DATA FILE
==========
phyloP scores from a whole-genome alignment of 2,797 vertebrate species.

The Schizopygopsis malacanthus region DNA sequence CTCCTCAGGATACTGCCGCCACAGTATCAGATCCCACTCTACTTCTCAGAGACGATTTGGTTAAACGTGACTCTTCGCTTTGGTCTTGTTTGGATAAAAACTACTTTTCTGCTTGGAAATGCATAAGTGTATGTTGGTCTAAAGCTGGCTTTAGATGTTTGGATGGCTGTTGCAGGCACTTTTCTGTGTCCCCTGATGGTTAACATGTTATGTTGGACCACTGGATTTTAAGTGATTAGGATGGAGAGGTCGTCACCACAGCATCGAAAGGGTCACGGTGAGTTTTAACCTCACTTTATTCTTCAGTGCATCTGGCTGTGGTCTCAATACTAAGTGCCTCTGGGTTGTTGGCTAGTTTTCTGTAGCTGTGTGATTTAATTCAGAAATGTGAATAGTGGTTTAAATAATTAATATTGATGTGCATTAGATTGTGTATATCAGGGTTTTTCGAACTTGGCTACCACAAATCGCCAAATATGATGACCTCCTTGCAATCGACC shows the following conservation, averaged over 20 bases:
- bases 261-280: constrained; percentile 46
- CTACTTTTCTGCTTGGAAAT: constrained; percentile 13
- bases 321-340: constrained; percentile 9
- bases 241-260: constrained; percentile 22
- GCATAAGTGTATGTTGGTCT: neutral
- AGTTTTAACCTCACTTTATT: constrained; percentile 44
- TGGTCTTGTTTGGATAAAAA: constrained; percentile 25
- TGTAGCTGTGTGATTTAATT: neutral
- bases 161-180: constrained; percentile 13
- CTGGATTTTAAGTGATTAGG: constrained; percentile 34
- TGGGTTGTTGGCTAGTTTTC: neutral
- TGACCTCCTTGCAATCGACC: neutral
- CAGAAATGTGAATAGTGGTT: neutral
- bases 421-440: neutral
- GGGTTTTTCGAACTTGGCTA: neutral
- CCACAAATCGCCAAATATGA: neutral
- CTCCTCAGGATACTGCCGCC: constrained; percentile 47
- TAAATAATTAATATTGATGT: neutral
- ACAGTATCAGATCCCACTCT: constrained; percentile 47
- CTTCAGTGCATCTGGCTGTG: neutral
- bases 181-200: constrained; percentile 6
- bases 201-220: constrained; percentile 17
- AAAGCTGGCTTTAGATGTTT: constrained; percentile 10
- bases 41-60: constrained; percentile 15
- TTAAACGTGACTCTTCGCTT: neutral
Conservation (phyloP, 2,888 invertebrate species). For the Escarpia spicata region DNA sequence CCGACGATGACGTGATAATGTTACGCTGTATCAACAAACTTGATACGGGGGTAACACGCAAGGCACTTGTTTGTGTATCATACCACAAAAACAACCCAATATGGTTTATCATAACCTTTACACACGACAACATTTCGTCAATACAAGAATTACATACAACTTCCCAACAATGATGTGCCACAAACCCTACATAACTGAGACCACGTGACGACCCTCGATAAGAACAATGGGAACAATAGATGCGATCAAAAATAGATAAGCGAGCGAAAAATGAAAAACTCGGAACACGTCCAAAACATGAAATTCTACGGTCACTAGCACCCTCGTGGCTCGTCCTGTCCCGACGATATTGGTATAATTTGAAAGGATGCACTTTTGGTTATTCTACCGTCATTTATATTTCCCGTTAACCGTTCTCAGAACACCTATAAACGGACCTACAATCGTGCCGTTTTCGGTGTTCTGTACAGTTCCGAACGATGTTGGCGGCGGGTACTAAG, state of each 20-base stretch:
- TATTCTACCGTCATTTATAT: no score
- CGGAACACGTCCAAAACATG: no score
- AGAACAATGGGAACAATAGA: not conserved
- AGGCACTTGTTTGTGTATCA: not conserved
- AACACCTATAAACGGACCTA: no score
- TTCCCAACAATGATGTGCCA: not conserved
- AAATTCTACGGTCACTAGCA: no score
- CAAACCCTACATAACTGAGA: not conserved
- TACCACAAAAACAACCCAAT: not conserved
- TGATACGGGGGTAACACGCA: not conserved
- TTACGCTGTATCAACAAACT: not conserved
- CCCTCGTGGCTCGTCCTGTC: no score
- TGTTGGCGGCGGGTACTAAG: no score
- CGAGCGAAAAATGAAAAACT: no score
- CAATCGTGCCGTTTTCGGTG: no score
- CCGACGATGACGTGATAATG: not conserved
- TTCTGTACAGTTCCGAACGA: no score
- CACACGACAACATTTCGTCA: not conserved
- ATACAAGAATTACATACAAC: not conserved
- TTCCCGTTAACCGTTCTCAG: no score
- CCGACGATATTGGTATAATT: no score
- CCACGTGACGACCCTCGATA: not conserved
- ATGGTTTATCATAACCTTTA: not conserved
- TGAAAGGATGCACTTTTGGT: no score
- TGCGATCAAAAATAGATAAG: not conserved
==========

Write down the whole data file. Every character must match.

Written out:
phyloP scores from a whole-genome alignment of 2,797 vertebrate species.

The Schizopygopsis malacanthus region DNA sequence CTCCTCAGGATACTGCCGCCACAGTATCAGATCCCACTCTACTTCTCAGAGACGATTTGGTTAAACGTGACTCTTCGCTTTGGTCTTGTTTGGATAAAAACTACTTTTCTGCTTGGAAATGCATAAGTGTATGTTGGTCTAAAGCTGGCTTTAGATGTTTGGATGGCTGTTGCAGGCACTTTTCTGTGTCCCCTGATGGTTAACATGTTATGTTGGACCACTGGATTTTAAGTGATTAGGATGGAGAGGTCGTCACCACAGCATCGAAAGGGTCACGGTGAGTTTTAACCTCACTTTATTCTTCAGTGCATCTGGCTGTGGTCTCAATACTAAGTGCCTCTGGGTTGTTGGCTAGTTTTCTGTAGCTGTGTGATTTAATTCAGAAATGTGAATAGTGGTTTAAATAATTAATATTGATGTGCATTAGATTGTGTATATCAGGGTTTTTCGAACTTGGCTACCACAAATCGCCAAATATGATGACCTCCTTGCAATCGACC shows the following conservation, averaged over 20 bases:
- bases 261-280: constrained; percentile 46
- CTACTTTTCTGCTTGGAAAT: constrained; percentile 13
- bases 321-340: constrained; percentile 9
- bases 241-260: constrained; percentile 22
- GCATAAGTGTATGTTGGTCT: neutral
- AGTTTTAACCTCACTTTATT: constrained; percentile 44
- TGGTCTTGTTTGGATAAAAA: constrained; percentile 25
- TGTAGCTGTGTGATTTAATT: neutral
- bases 161-180: constrained; percentile 13
- CTGGATTTTAAGTGATTAGG: constrained; percentile 34
- TGGGTTGTTGGCTAGTTTTC: neutral
- TGACCTCCTTGCAATCGACC: neutral
- CAGAAATGTGAATAGTGGTT: neutral
- bases 421-440: neutral
- GGGTTTTTCGAACTTGGCTA: neutral
- CCACAAATCGCCAAATATGA: neutral
- CTCCTCAGGATACTGCCGCC: constrained; percentile 47
- TAAATAATTAATATTGATGT: neutral
- ACAGTATCAGATCCCACTCT: constrained; percentile 47
- CTTCAGTGCATCTGGCTGTG: neutral
- bases 181-200: constrained; percentile 6
- bases 201-220: constrained; percentile 17
- AAAGCTGGCTTTAGATGTTT: constrained; percentile 10
- bases 41-60: constrained; percentile 15
- TTAAACGTGACTCTTCGCTT: neutral
Conservation (phyloP, 2,888 invertebrate species). For the Escarpia spicata region DNA sequence CCGACGATGACGTGATAATGTTACGCTGTATCAACAAACTTGATACGGGGGTAACACGCAAGGCACTTGTTTGTGTATCATACCACAAAAACAACCCAATATGGTTTATCATAACCTTTACACACGACAACATTTCGTCAATACAAGAATTACATACAACTTCCCAACAATGATGTGCCACAAACCCTACATAACTGAGACCACGTGACGACCCTCGATAAGAACAATGGGAACAATAGATGCGATCAAAAATAGATAAGCGAGCGAAAAATGAAAAACTCGGAACACGTCCAAAACATGAAATTCTACGGTCACTAGCACCCTCGTGGCTCGTCCTGTCCCGACGATATTGGTATAATTTGAAAGGATGCACTTTTGGTTATTCTACCGTCATTTATATTTCCCGTTAACCGTTCTCAGAACACCTATAAACGGACCTACAATCGTGCCGTTTTCGGTGTTCTGTACAGTTCCGAACGATGTTGGCGGCGGGTACTAAG, state of each 20-base stretch:
- TATTCTACCGTCATTTATAT: no score
- CGGAACACGTCCAAAACATG: no score
- AGAACAATGGGAACAATAGA: not conserved
- AGGCACTTGTTTGTGTATCA: not conserved
- AACACCTATAAACGGACCTA: no score
- TTCCCAACAATGATGTGCCA: not conserved
- AAATTCTACGGTCACTAGCA: no score
- CAAACCCTACATAACTGAGA: not conserved
- TACCACAAAAACAACCCAAT: not conserved
- TGATACGGGGGTAACACGCA: not conserved
- TTACGCTGTATCAACAAACT: not conserved
- CCCTCGTGGCTCGTCCTGTC: no score
- TGTTGGCGGCGGGTACTAAG: no score
- CGAGCGAAAAATGAAAAACT: no score
- CAATCGTGCCGTTTTCGGTG: no score
- CCGACGATGACGTGATAATG: not conserved
- TTCTGTACAGTTCCGAACGA: no score
- CACACGACAACATTTCGTCA: not conserved
- ATACAAGAATTACATACAAC: not conserved
- TTCCCGTTAACCGTTCTCAG: no score
- CCGACGATATTGGTATAATT: no score
- CCACGTGACGACCCTCGATA: not conserved
- ATGGTTTATCATAACCTTTA: not conserved
- TGAAAGGATGCACTTTTGGT: no score
- TGCGATCAAAAATAGATAAG: not conserved